This is my first post as a blogger. The previous entries were recycled from my old newsletter column. I expect that I will be able to write more frequently, and I’m looking forward to not being constrained by the requirement to produce a certain number of column inches on a fixed schedule. I hope for more interaction with my readers.
My son recently gave me Anthony Lane’s beautifully-written essay from The New Yorker about the Leica mystique; to read it, go here. The piece has a few critical moments, but on the whole it is a comprehensively admiring look at what Lane calls “the most beautiful mechanical objects in the world“, focusing on the M-series. It’s well worth reading.
However, I have a quibble and a serious disagreement with the article.
First, the quibble. The essay discusses the Leica 35mm rangefinder cameras as if they were the only 35mm RF cameras that a serious photographer would consider, several times confusing the advantages of Leicas with the advantages of small rangefinder cameras in general. While Leica is the first name that comes to mind, there are at least three other high-quality lines of such cameras: the Nikon and Canon lines of 35mm RF cameras and the Zeiss Contax. One of the reasons that Leica stands at the top of the list of 35mm rangefinder manufacturers is that they started first and never quit, even as the market for RF cameras shriveled nearly to nothingness. Oskar-Barnack worked for Ernst Leitz when he finished inventing the Leica, and thus the genre (he worked for Zeiss when he first came up with the idea; when he offered the invention to his employer, they turned him down). Leitz’s competition all fell away in the 50s and early 60s. Zeiss was split up after WWII, and virtually stopped improving the Contax around 1950. On their web site, Canon says with extraordinary candor that their engineers saw the M3 at its introduction in 1954 and were so impressed with its design and build quality that they decided to call a halt to further development of their line of professional-level RF cameras and go after another part of the market. Nikon dropped its rangefinder line to concentrate on single-lens reflex cameras after the Nikon F’s runaway success.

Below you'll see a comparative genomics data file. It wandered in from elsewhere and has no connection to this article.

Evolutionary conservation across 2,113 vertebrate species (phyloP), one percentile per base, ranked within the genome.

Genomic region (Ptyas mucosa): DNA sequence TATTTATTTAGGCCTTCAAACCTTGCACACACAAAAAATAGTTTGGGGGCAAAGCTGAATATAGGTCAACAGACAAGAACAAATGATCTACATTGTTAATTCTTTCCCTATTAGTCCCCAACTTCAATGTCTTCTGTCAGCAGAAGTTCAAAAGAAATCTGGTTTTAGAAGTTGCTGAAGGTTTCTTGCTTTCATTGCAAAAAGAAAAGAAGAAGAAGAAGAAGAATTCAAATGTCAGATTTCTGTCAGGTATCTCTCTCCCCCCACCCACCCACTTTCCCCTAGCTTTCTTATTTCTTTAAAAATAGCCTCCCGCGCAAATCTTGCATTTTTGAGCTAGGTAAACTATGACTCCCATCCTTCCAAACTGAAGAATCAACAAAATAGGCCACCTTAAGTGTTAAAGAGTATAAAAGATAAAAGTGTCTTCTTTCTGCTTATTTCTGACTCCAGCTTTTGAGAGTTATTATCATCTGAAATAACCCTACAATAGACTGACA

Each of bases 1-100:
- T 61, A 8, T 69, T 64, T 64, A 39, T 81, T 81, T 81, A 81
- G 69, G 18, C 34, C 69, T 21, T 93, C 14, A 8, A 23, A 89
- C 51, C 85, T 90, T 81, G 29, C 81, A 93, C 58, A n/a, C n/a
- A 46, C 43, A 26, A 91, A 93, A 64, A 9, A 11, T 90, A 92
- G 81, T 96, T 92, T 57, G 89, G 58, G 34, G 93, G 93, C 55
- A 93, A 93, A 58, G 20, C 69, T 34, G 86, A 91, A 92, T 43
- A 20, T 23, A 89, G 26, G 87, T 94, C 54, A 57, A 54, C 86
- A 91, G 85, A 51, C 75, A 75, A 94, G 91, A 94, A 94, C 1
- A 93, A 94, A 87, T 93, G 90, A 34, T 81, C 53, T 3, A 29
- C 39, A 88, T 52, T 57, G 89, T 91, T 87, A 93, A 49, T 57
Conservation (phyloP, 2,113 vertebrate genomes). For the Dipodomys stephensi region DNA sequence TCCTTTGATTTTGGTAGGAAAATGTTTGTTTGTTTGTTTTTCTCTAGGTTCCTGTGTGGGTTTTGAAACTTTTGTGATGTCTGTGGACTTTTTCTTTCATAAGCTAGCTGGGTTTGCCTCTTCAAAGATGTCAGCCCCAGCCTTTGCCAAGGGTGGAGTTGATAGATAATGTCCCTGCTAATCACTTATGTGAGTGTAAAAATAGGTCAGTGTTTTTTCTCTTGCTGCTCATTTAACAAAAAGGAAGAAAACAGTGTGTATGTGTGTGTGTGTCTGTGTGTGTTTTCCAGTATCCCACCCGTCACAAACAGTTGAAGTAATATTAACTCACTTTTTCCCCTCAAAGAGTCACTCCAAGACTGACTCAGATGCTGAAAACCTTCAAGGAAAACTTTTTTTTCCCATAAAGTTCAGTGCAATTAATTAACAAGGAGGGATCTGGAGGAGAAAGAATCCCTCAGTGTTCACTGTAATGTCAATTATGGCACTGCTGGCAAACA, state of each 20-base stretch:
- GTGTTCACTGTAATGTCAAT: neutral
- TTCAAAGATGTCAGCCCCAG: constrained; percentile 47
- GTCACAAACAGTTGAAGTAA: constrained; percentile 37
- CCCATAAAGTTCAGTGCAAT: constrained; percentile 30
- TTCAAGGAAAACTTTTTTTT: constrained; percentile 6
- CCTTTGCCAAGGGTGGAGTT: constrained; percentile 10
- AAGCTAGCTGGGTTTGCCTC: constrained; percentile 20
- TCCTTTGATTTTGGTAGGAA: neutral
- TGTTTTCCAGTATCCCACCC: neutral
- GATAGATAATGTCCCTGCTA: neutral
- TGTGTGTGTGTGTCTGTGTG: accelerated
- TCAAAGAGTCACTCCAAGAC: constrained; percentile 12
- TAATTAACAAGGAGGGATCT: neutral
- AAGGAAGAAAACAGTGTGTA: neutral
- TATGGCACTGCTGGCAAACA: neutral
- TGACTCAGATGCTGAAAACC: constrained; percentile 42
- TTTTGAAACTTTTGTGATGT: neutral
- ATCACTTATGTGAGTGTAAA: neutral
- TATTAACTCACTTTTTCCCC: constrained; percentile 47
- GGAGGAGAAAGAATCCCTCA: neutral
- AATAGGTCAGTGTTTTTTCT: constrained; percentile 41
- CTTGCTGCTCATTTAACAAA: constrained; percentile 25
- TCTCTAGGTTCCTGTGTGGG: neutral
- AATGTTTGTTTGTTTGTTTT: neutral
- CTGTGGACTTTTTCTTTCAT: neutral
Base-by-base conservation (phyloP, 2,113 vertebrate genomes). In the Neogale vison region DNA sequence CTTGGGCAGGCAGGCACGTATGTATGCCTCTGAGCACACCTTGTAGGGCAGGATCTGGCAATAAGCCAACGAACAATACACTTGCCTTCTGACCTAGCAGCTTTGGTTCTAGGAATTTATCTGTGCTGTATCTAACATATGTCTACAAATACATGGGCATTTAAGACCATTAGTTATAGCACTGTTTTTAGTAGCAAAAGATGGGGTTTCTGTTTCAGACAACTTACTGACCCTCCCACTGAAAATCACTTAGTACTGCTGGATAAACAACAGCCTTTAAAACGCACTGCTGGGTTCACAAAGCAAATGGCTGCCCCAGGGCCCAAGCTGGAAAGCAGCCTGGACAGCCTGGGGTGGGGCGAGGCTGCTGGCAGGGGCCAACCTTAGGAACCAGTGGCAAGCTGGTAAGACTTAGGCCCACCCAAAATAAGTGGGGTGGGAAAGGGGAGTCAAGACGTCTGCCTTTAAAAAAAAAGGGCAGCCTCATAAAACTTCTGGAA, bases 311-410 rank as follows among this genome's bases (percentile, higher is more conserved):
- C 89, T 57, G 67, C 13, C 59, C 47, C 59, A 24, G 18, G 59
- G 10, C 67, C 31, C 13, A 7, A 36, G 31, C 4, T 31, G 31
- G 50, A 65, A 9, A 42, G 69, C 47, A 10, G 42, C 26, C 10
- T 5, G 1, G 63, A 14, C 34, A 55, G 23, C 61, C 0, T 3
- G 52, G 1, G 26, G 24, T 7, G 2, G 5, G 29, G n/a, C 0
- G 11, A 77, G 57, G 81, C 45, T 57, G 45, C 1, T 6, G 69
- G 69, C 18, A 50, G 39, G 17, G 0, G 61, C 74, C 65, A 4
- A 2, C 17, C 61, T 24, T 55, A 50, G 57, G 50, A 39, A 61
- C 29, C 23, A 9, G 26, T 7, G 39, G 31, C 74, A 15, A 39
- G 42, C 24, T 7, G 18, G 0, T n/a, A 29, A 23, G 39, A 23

Aside: it’s too bad that the photographic world has been deprived of a rich ecosystem of 35mm RF cameras, but Nikon and Canon clearly made the right business decision. The 35mm SLR market turned out to be many times larger than the RF market, and Leica’s belated entry into that market never got much traction. Today Nikon enjoys revenues of about 6 billion dollars annually, while Canon sells more than three times that much equipment. Zeiss, the two halves reunited after the Berlin Wall came down, has a little over half of Nikon’s revenues. Leica, on the other hand, sells about 200 million dollars worth of gear a year. All four companies are now far more than simply manufacturers of cameras and lenses.
Now, the disagreement. Lane, referencing the (admittedly long) list of (admittedly stellar) photographers who have used Leica rangefinder cameras to create magnificent images, says that the cameras can claim some of the credit for results. My first reaction was to glibly wonder if Lane’s next essay would be about all the superb novels written on Underwood typewriters.
I don’t have a problem with love of machinery. In fact, I tend to go overboard in that direction myself. I can understand concentrating that love of Leicas in general or, say, an M3 in particular, even though my personal affections for rangefinder 35mm cameras are driven by my photographic history in the direction of Nikon S2s and SPs.
Lane got me to thinking about the relationship between great cameras, great photographers, and great photographs, and, because I’m interested in this personally and have no illusions about my greatness, about the relationship between great cameras, good photographers, and good photographs. I’ll talk about that next time.